Lessons for (and from) Lutherans about What to Say (and How To Apologize for Saying Things You Shouldn't Have Said)
The Missouri Synod Lutherans are in the news-- and it has not been a good week. The Religion News Service reported:
A Lutheran pastor in Newtown, Conn., has apologized after being reprimanded for participating in an interfaith vigil following the shooting massacre at Sandy Hook Elementary School.
... Morris' church is a member of the Lutheran Church-Missouri Synod, and the denomination's constitution prohibits ministers from participating in services with members of different faiths.
It's not the first time a Missouri Synod pastor has been reprimanded for joining an interfaith prayer service; a New York pastor also was suspended for participating in an interfaith service after the 9/11 terrorist attacks.
You see, LCMS Lutherans are friendly with evangelicals, and often feel like evangelicals, but generally they do not participate with others-- in a sense, they are sectarian. To be fair, everyone is sectarian to a degree, some more than others. For example, many denominational churches don't take communion outside their own local church. Your theology impacts your relationships and associations-- though the world won't always understand that.
So, as the New York Timesreported:
The Rev. Rob Morris, a new pastor who lost one of the members of his congregation in the shooting, defended himself in an open letter published by the church, saying... "I believed my participation to be, not an act of joint worship, but an act of community chaplaincy," he wrote.
Honestly, I don't know enough about the service to indicate what I would do. I've written a long cover story for Christianity Today about how to related in a multi-faith world, and I imagine I would certainly look for "community chaplaincy" opportunities in such a tragedy.
Regardless, my concern here is the media and culture backlash. I've seen it before-- a denominational official, a well-known pastor, or the denomination itself says or does something explosive and it goes viral. It's an all-too-common pattern.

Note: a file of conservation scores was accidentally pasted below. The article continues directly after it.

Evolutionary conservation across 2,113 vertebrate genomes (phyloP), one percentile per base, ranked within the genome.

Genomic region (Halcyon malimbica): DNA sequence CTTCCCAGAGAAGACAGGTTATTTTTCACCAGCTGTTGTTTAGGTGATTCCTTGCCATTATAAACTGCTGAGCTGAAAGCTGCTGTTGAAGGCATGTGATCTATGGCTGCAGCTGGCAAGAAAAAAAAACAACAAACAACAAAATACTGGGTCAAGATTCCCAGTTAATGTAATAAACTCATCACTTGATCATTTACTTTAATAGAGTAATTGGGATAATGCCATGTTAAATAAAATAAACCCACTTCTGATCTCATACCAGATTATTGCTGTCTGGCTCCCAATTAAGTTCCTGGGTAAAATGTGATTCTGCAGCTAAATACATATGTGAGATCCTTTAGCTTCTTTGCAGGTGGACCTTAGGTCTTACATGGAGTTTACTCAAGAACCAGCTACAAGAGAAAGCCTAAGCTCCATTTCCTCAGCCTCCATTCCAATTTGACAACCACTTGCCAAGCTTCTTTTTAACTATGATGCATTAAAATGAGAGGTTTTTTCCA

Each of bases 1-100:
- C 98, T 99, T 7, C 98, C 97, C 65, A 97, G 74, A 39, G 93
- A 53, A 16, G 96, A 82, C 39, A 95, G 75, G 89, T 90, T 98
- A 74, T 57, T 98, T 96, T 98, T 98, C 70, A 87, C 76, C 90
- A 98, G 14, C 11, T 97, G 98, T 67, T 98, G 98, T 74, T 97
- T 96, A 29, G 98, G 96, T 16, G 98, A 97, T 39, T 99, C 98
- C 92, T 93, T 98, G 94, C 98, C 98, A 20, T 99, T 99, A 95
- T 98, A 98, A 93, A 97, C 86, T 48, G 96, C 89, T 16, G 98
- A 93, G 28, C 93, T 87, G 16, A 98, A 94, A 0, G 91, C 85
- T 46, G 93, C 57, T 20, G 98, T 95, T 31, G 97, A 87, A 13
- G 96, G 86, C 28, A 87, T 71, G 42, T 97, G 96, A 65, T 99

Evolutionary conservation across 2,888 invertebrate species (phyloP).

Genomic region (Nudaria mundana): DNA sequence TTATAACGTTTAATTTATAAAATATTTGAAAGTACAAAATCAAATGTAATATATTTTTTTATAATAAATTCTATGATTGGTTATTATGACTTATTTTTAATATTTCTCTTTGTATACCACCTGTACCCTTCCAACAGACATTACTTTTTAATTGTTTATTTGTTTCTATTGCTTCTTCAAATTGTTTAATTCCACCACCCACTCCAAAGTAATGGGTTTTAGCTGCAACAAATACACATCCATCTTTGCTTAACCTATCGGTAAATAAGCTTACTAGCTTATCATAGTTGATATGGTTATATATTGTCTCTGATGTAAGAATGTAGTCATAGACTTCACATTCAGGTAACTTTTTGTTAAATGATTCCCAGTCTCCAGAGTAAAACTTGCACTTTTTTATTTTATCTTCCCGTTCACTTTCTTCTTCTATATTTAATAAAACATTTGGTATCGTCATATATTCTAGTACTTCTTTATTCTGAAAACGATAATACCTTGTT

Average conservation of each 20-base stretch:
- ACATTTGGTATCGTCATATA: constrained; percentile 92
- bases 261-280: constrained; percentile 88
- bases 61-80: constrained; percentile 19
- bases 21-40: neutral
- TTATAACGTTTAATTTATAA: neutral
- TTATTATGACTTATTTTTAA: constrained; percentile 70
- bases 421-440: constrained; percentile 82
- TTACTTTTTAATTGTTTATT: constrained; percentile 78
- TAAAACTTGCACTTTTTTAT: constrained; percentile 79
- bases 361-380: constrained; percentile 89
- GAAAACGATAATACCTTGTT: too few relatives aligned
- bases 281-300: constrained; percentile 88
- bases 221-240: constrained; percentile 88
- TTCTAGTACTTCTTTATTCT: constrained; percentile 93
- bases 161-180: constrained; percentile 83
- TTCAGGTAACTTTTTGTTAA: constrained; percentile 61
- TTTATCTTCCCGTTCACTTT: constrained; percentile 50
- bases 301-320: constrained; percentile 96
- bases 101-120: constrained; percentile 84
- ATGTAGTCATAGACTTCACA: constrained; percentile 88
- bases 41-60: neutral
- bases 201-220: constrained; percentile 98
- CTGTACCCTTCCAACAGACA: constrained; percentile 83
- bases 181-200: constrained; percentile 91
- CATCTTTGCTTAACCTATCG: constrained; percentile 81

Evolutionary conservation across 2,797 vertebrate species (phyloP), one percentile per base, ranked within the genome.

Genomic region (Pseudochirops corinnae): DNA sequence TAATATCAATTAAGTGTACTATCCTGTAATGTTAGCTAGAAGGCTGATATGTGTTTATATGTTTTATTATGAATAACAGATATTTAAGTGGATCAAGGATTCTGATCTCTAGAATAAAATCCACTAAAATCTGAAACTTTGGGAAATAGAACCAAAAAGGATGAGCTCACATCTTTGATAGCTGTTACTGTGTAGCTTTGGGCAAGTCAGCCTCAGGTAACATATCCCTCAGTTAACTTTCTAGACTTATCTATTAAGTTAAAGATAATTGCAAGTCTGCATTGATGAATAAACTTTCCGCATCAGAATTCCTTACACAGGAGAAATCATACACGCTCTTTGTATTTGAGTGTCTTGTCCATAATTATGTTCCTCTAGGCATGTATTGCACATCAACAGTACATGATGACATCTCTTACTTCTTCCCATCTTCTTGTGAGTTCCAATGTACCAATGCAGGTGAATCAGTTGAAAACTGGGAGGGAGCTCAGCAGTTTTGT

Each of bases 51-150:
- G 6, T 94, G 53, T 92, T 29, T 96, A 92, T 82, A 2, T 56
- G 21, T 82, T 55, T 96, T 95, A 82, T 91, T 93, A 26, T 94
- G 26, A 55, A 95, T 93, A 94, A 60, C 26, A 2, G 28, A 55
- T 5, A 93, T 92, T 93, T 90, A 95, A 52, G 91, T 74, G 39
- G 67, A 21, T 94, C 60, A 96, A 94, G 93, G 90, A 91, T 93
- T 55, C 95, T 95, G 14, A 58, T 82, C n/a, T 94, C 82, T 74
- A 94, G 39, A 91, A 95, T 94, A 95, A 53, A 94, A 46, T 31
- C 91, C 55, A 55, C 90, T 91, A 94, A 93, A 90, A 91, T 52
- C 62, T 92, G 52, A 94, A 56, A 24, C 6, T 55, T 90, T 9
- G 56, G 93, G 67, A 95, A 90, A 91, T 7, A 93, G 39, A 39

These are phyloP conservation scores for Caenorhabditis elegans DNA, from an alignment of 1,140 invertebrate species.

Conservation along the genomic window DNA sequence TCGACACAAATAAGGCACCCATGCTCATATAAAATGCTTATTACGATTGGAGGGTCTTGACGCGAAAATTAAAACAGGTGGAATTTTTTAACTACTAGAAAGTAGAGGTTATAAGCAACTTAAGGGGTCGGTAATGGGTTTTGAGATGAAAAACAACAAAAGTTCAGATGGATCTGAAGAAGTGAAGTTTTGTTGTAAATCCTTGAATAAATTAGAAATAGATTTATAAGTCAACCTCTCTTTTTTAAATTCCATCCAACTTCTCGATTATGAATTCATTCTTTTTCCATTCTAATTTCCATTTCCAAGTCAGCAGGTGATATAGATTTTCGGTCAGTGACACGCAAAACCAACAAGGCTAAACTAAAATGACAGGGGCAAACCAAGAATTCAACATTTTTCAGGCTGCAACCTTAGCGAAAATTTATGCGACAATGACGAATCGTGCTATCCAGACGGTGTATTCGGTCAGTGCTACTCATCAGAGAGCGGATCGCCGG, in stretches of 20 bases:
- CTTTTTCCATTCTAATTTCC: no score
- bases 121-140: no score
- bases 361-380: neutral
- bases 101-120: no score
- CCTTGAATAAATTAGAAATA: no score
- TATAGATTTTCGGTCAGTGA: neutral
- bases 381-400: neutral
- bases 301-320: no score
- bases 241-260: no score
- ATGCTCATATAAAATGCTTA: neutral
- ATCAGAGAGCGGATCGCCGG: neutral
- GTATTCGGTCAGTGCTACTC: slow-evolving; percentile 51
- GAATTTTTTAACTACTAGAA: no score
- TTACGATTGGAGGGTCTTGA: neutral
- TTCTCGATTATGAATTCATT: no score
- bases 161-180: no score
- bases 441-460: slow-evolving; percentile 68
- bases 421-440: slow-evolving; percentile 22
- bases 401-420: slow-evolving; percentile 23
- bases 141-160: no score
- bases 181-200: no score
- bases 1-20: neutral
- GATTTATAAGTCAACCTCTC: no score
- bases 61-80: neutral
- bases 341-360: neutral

Though I do not know about this situation, these statements are often made to appease (or rile up) a small but vocal part of the denominational constituency. Those statements go national or even global, bringing embarrassment on the denomination and making the work of the churches more difficult.
So, how do we do our best to avoid and then address these things? Well, I suggest five considerations for how denominations can deal with conservative religious beliefs in a world that often won't understand:
1. Know that what you do and where you go makes a statement.
An LCMS Lutheran (or evangelical) pastor at a multi-faith service will make news-- and will make others uncomfortable. Just about every LCMS Lutheran remembers the controversy caused by the 9/11 prayer service. If you are a denominational pastor, you must consider how your actions will impact others. That's part of being in a denomination.
2. Sometimes, denominations should consider less public forums for hashing out theological conversations.
I wonder if some of the loudest voices condemning Pastor Morris, and pushing for public trial or rebuke, regret the damage now visited upon their denominational reputation. Maybe not, but I wonder if it would have been a better course of action to have the Council of Presidents discuss and then to present at plan or recommendation at the national LCMS convention-- perhaps following a study and report from key leaders.
To oversimplify, I know that there is a division in the LCMS between those who would consider themselves more evangelical (and confessional) and those who would consider themselves more confessional (and less evangelical). Perhaps this moment was not the time to surface some of those tensions and to undermine the witness to a world that does not understand why, from their perspective, you can't pray for the hurting families of murdered children.